Tuesday, September 17, 2013

Capturing Cultural Clues Cross Country Part 2

Houston – When I stepped off the plane in my home state, my first time in Texas in over 8 months, I was greeted by a stifling warm hug.The Texas humidity I had bragged about, longed for, and written about, was sticking to my skin in a warm welcome. I had to quickly change planes for one more flight into the air and through the sky, holding my breath that I don’t crash before I return home, where my heart can breathe and sigh and jump in the same state it did for the first 20 years of my life.
It was wonderful to be back ‘home’. Home in this case is my parents’ house which they purchased when I was going into my Senior year in college. Although I never lived here for more than a few months at a time (that’s another story…) it has the personal touches that my parents have chosen to express themselves, and a little room full of all the junk I grew up with. As soon as I dropped my bags I wandered from room to room noticing a new framed picture in Dad’s study, new and newly arranged furniture in mom’s art room. Then I jumped into some things I had been waiting to be home to do- digging out some forgotten clothes and items from my room, using mom’s extensive beading collection to make some earrings with hummingbird feathers that I collected this summer, saving my computer onto my backup hard drive, etc. I couldn’t stay up too late because I had to leave early in the morning to drive to Marble Falls, home of a past Outdoor School  I had worked at, to volunteer for a week.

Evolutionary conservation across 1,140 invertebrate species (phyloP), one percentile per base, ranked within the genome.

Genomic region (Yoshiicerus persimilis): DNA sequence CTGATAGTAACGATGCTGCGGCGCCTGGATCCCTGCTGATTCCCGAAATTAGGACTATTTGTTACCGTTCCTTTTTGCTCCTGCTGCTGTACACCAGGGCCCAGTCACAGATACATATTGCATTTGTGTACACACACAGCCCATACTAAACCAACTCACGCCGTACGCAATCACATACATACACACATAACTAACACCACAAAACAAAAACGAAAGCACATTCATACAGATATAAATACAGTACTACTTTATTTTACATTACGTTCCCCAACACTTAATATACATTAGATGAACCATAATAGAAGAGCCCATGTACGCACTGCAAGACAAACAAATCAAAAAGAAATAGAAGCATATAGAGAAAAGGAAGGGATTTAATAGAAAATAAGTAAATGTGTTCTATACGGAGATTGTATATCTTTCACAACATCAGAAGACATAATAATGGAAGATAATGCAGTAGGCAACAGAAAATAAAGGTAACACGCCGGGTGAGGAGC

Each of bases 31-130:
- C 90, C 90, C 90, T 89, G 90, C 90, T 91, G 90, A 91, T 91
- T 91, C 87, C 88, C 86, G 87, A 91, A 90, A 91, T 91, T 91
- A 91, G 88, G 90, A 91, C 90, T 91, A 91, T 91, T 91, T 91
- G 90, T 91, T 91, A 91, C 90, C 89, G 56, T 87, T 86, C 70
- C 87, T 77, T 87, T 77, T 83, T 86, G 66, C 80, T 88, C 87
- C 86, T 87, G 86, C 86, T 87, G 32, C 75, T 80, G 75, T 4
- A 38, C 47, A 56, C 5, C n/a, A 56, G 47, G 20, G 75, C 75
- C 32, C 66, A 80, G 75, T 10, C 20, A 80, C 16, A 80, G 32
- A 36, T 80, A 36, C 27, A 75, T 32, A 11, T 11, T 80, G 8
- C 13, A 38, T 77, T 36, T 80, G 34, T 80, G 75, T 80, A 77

I woke up an hour early to go for a morning run. Although we had moved from the neighborhood I had grown up in, I missed running through neighborhoods, smelling laundry detergent and grills going as I passed each different house. This morning’s run would prove much different, however. First of all, I had heard so often that when you’re used to running at elevation (I’ve been living at 7500 feet for about a year), then running at sea level is a breeze. This is a flat lie. While I did have some success with this later in my journey, I would like to state that even as an asthmatic, it is much easier to run up and down low hills in the mountains than to run through thick humidity. 
The air was especially thick because we had just received a much needed rain. Although the grass usually cracks under your feet and the trees look like they could topple over at this time in Austin, everything was green. Sunlight danced through the trees, held in mid-air by the humidity. As I jogged along thinking about how jungle-like everything seemed, I was startled by a few deer frolicking across the street and up a ways from where I was running. I slowed down a bit, as one ran in front of me, leaping over a fence into the bushes, but the other stayed, staring at me with a look of, “what are you running from?” He kept his glance and as I ran by, he started to follow me! (Un)Fortunately he didn’t go far, and I continued trudging through my jog, impressed by the massive amounts of mourning doves acquiring on the power lines, and hopping from street to street as I passed. Although I grew up in central Texas, I had been away just long enough to think the measely Prickly Pear and yucca of the desert uplands were normal. I had forgotten what truth there is to the old saying, “everything’s bigger in Texas.”

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